While regulated procurement strategies attempt to ensure quality of procured medicines, informal22 and multiple flows of medicines into refugee camps introduce additional risks of poor quality and irrational consumption (eg, self-medication and misuse of prescription-only medicines). There might be multiple organizations supplying medicines to refugees that do not adhere to strict requirements for international procurement, as do larger NGOs. Moreover, smaller organizations that might have their own warehouses—or use those of larger organizations—to store medicines might fail to follow good storage practices or lack the resources to do so. In addition, some organizations procure specialized medicines or have agreements with local distributors that might procure medicines both internationally and locally, which makes it harder to trace and verify quality assurance. However, local distributors can allow for shorter lead times when more medicines are needed. Officially procured medicines intended for refugees might also be leaked onto the unofficial market.

In instances of conflict, there have even been reports of health care and aid workers teaming up with smugglers to provide needed medical supplies during shortages. 

Medicines can be procured informally in a number of ways. Medicines directly provided by family and friends visiting the camps can enter the supply chain.6 Within refugee camps, especially long-established camps, there are often unregulated informal pharmacies and outlets. These outlets might carry smuggled medicines or medicines supplied unofficially from local distributors.8 In instances of conflict, there have even been reports of health care and aid workers teaming up with smugglers to provide needed medical supplies during shortages,23 which raises the question of whether no medicines or bad medicines is more harmful. Alarmingly, there are increasing reports of smuggling of controlled substances into refugee camps, putting an already vulnerable population at further risk.24 Taken together, the medicine supply chain is much more complex than what is defined by documented or regulated procurement practices.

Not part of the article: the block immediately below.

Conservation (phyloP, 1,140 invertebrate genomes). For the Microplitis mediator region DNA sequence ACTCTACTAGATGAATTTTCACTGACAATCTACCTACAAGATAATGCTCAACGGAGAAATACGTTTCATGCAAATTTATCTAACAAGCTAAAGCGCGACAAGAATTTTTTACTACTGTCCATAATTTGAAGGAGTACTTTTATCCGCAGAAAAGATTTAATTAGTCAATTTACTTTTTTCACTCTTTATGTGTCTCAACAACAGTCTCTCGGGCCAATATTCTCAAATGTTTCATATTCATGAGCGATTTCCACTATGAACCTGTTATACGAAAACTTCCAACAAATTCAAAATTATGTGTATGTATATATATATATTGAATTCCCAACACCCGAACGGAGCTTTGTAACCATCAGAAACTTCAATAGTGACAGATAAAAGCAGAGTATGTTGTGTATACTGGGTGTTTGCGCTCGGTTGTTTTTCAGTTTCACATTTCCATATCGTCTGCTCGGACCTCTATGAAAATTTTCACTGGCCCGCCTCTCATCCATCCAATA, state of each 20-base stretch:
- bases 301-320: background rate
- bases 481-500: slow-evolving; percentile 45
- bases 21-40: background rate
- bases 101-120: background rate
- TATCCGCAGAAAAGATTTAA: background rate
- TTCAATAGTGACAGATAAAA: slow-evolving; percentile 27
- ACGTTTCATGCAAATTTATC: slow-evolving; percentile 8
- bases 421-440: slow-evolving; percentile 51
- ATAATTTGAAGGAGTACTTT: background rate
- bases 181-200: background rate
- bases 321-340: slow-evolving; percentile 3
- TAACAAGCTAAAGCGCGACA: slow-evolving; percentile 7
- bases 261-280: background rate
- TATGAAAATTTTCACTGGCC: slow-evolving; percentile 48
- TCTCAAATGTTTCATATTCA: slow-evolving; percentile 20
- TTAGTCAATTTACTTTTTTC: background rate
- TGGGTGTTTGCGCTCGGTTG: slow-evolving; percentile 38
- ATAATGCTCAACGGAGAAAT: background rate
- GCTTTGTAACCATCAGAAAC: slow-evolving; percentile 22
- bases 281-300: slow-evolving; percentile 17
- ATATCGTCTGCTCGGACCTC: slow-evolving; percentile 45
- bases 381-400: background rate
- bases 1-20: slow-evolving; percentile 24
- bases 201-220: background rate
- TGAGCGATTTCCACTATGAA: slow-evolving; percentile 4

We have a global responsibility to protect refugee health, which includes ensuring supply of and access to quality-assured medicines.1 To root out medicine quality issues and implement quality assurance along the supply chain and add resilience, we recommend taking the following steps.

Call for rigorous supply chain mapping in refugee camps. Given the complex flow of medicines into refugee camps and the lack of accessible information, we call for formal reports that rigorously (quantitatively and qualitatively) map the medicine supply chain in refugee camps to determine and document all inflow channels of medicines, including regulated and informal procurement and distribution and how responsibility is allocated. Such a project might be difficult for academic institutions to undertake alone and will require buy-in and support from governments and international organizations. Due to supply chains’ complexity, initial mapping studies would likely focus on specific camps and geographies.